I love this book for its excellent storytelling, for the clarity and effectiveness of the prose, for making me laugh, for causing me to gasp and to feel empathy for so many of the characters. Overall, I liked it for the exposé that it proves to be on the Jehovah’s Witnesses. Anyone whoever doubted that the Jehovah’s Witnesses was a cult, will surely no longer doubt. Thank you, Tony DuShane, for pulling back the curtain, and for doing so with such good grace and humor. J.A.
How Clarissa Burden Learned to Fly
by Connie May Fowler
Grand Central Publishing,
We followed Mrs. Dalloway through a 24-hour period and learned all variety of things about her hidden springs of thought and daily action. Now comes Clarissa Dalloway’s 21st century counterpart, Clarissa Burden. Our modern gal, whom we also follow throughout the course of a day, does not begin by flower shopping for an evening dinner party in London circa 1923, but by tending her own flower garden in the lovely southern plantation home of Hope, Florida, which she shares with her South African artist husband, Iggy. The year is 2006.
They are a handsome couple—35-year-old Clarissa and her 51-year-old husband. And they are considerably well off, thanks to the sales of Clarissa’s two highly acclaimed, best-selling novels. But all is not well, not well at all. For one thing, Clarissa is suffering from a debilitating case of writer’s block; she fibs to her agent that it’s coming along, but in truth she cannot even begin. And then there’s hubby, who is fond of painting naked young models in the back yard (and lunching with them later) while all but dismissing his wife who is fearful of standing up to him.
We begin to understand why Clarissa defers to her husband and lets herself be so demeaned as we learn of her past: growing up poor in a trailer with a mean and verbally abusive mother who once told her, “You’re dead to me.” She has developed a highly imaginative fantasy life to help her cope, including death-scene scenarios involving her husband, which give her a momentary pick-up; and as for herself, she envisions a free fall from the Sears Tower; how it ends, she doesn’t know, but at least she can fly. And then there are the “ovarian shadow women” whose voices occasionally arise to cheer her on or mock, a sort of internal Greek chorus.
On this day, a man approaches her garden gate—“a short, muscular man, maybe her age, with bamboo-colored dreadlocks that ran past his waist”; missing his right arm, his teeth too white, his fingernails too long. “Can I help you?" she asks, to which he answers, “No, but I think I can help you. My name is Larry Dibble.” Clarissa remembers the southern superstition about the devil: when he takes human form he’s always missing a body part, and he asks for permission before coming onto your property. Not that she believes in such things, but . . . Larry Dibble is there to tell her that the big oak tree in her back yard is sick and needs to come down, and he’s the man for the job. She gives him a firm no. What Clarissa does not know is that Larry Dibble is a precocious, mischievous angel who has been sent to Hope for one last chance to gain his wings. Yes, it is the day of the summer solstice, and spirits are about!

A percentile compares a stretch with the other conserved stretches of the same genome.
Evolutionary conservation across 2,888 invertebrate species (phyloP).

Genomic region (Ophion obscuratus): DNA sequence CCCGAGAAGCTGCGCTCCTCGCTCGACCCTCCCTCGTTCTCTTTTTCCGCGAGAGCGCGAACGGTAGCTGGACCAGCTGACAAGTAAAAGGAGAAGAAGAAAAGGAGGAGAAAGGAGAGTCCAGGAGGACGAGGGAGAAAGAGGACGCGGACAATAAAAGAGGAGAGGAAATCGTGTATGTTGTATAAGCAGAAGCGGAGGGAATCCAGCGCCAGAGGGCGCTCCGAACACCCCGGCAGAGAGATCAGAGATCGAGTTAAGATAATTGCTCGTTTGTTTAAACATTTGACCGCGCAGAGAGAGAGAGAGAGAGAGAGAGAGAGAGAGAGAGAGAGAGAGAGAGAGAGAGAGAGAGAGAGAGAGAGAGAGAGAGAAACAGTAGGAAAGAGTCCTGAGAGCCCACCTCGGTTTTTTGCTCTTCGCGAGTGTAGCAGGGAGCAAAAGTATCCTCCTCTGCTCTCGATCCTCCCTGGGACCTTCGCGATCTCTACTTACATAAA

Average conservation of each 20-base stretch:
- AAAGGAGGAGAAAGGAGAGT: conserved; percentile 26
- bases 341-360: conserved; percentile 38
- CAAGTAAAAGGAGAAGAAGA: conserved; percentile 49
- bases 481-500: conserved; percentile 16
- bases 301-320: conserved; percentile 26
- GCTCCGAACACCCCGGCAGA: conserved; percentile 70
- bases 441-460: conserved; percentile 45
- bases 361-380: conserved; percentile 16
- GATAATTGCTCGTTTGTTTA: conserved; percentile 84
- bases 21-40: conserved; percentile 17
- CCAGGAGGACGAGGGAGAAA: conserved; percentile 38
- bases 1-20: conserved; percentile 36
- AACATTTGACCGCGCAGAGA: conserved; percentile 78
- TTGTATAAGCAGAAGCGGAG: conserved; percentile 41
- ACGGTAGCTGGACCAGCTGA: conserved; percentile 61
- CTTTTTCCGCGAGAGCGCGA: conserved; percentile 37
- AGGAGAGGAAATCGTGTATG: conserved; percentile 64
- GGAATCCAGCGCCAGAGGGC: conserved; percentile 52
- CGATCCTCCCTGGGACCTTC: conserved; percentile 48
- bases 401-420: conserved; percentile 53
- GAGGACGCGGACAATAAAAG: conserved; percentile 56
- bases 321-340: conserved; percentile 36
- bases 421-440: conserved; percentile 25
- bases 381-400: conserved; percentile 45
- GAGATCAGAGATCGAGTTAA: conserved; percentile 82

Larry Dibble is a spirit incarnate, but he has seen what others cannot see: a crazy black man hacking away on the oak tree, and he’s been hacking away for two centuries no less. Inside is another ghost whom Clarissa senses as he rolls marbles: the ghost boy Heart Archer, son of the crazy black man under the tree. Heart’s beautiful mother, Olga Villada, the daughter of a Spanish flamenco guitarist, also inhabits the grand home. If Clarissa had read the dossier about the history of her house, which lies nearby, she would have known that Olga had designed the house which her husband built, and was quite intimately involved with it. Olga wants to help a woman in need—in addition to having her own motive—and so she defies ghost protocol by ‘moving’ the dossier closer to Clarissa.
Meantime, Clarissa has a tentative meeting with Leo Adams, a former student from a writers’ workshop, who rather fancied her, and is coming to nearby Tallahassee for a reading as he is now a writer himself - a rough equivalent of Mrs. Dalloway’s ex-suitor Peter. Clarissa wants to make the short trip to see him, but hubby has taken the car, so she is left with only a broken-down pickup full of garbage. But, on this day of days, she forges on, encountering all sorts of new people and places, including a ‘killing ground’ of female ghosts.
From here on, slowly but steadily, with the help of the spirit world, Clarissa finds her wings. And when a woman finds her wings and flies, it’s a joy to behold. Past mysteries are resolved, mental blocks unblocked, a new strong voice emerges, and all culminates in a raucously fantastic happening at “The All-American Dynamite Dwarf Carnival” which has come to town.
Connie May Fowler is a storyteller extraordinaire. You can feel the summer heat in the lazy southern town, catch the scent of roses, and empathize with Clarissa’s self-imposed entrapment by her husband. You want to say, “Come on, girl, stand up for yourself!” So in a sense the reader joins the chorus of the spirit world, which flits on the margins of the everyday . So powerful is Fowler’s narrative that you’re left to wonder just what passes unseen around us.